No. Listen.

Swallowing down rising bile, she let herself sink low, never taking her eyes off the scene below.

The two soldiers returned, but between them they carried the small mourners raft that housed Mikka. They dropped it before their leader, who threw the hood open and stared at the Water Tribe girl's corpse. He turned away, and made a motion with his hand, and all the soldiers stepped back.

For a second, Katara let herself sigh, but then she saw the soldier holding Sokka pull her brother to his feet and pull him towards the ship. A shrill wail rose from the women, and Gran-Gran stumbled forward, grabbing at the arm of leader of the soldiers, going to her knees. Begging. She was harshly shaken off, but she would not let him go, wrapping her arms around his leg. Other women took snow into their hands and threw them at the soldiers, screaming, crying. One brave child ran forward towards Sokka, reaching for him with small hands.

Don't, Don't, DON'T.

She could not hear them, but their cries rang in her ears, piercing her. So loud their voices reverberated in the snow walls, traveled into the water so high so strong she could feel the echoes in her blood.

Fire then rose, silencing all the cries, all the pride. Everyone lay flattened on the ground, arms around each other as if their flesh could protect those beneath them.

Katara stood.

The Fire Nation soldiers hastily withdrew with Sokka struggling between three soldiers as the dragged him into the ship. Katara took a step forward, opened her mouth to scream out, anything, anything…then impossibly, for a moment, so brief that it could be her imagination…Sokka looked over his shoulder. Fearless, dauntless, Sokka stared right at her.

I will NEVER let them take you.

So Katara stayed with her feet unmoving as the metal door to the ship was shut, the soldiers gone. Her brother with them. The women started to stand, rushing towards the black machine as it started to pull away from shore. They were wailing. Wailing on their knees, wailing as they stood, wailing as they held each other. Hands covering their faces.

She turned her eyes away from their grief, her eyes locking on the Fire Nation ship in front of her, taking away her brother. Whenever they left they always took away. That was the fate of the Water Tribe; the stranded Fire Nation ship behind her attested to it. The Fire Nation would always be there, would always steal away from her those she loved. Would continue to pick at her till there was nothing left.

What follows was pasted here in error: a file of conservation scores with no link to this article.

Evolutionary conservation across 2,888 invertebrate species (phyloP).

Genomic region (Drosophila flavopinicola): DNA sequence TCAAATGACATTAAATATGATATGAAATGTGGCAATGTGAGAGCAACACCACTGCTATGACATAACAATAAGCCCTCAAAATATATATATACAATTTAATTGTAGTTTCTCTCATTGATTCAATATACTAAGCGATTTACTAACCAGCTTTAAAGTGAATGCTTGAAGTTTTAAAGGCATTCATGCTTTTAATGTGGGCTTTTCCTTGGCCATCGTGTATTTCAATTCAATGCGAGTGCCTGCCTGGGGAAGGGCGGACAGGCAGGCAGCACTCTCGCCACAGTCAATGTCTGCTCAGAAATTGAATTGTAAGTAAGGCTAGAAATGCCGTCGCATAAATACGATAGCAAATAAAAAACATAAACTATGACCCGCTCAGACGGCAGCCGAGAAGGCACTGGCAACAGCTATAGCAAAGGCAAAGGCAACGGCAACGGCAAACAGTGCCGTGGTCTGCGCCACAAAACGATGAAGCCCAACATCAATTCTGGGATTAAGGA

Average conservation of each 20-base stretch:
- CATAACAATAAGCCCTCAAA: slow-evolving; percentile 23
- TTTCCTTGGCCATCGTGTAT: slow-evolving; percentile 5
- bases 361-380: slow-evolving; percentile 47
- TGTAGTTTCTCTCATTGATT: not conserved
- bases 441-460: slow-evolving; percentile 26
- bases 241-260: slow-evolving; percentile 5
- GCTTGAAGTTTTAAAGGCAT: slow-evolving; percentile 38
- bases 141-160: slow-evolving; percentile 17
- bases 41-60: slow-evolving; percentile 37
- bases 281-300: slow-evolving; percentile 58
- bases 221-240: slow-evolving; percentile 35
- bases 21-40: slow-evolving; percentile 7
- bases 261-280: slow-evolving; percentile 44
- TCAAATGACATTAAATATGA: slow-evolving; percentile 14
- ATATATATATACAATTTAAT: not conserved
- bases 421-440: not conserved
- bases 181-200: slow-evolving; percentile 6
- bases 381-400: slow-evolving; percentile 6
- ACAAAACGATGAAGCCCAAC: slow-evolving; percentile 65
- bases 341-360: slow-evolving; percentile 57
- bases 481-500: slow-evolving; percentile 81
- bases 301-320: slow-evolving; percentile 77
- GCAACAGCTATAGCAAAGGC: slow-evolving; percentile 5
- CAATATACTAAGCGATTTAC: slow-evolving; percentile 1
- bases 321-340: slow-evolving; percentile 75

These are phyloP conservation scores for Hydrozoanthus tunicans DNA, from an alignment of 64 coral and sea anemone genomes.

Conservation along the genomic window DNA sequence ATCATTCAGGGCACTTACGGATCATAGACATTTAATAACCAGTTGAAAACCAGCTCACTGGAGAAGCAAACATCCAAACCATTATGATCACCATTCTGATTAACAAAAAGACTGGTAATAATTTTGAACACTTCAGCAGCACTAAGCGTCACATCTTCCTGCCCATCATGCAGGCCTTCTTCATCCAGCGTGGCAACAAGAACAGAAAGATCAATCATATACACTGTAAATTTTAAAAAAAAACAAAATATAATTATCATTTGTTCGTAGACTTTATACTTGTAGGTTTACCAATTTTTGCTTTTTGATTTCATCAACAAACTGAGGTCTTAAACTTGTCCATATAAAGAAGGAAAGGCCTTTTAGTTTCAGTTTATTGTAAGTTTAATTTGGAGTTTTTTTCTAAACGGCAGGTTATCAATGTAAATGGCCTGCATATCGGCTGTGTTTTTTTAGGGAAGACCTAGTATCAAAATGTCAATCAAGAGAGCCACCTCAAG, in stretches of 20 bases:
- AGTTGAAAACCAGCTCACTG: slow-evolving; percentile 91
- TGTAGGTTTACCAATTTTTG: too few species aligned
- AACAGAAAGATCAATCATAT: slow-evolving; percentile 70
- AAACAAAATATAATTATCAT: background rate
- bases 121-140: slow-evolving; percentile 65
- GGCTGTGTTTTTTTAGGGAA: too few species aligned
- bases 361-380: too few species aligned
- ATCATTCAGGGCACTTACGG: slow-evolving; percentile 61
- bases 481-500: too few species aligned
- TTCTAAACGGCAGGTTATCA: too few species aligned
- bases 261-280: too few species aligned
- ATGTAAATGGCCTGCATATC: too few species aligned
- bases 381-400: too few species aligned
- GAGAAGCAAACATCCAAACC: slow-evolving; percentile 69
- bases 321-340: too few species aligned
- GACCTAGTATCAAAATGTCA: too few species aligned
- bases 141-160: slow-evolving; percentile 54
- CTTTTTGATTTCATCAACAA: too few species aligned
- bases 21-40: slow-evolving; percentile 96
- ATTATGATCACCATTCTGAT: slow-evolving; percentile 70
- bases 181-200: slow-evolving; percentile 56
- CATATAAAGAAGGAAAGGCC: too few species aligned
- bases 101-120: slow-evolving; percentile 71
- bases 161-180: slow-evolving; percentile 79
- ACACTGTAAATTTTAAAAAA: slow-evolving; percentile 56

WHY?

Was it hate, she wondered as her brother disappeared into the horizon. Was it fear, arrogance, or mere inability to feel loss that drove the Fire Nation to steal so much, so selfishly. Was it true that they were so powerful that no one could defeat them? Not the legendary Air Nomads who had been the first in the Fire Nation's genocide. Not the proud Water Tribe. Not the stubborn Earthbenders of the Earth Kingdom. Was it fate, preordained that the Fire Nation would reign supreme over the world?

Were they fighting a lost war?

The sun sank into the ocean, casting a horrible red light across the sky. Katara still stood, staring at the water. Why had she been born a waterbender if her powers were so useless, if it caused so much pain? Why did she have to be the one to survive when everyone died or was taken away? Why was she the only one not allowed to fight, when everyone else fought to their very last breaths?

Katara fell to her knees, snow and ice erupted around her, a loud explosion consuming her as she gasped out a breath, voiceless, helpless, powerless. Her hands came up and slammed down, and she heard the ice crack around her, breaking apart. She did not look, keeping her eyes trained at the water, the ocean, the vastness that Sokka had disappeared into. Her heart pounded, loud, fast. She could hear the snow in the wind, the black clouds in the sky above, the bright cold moon beginning to glow blue at her back.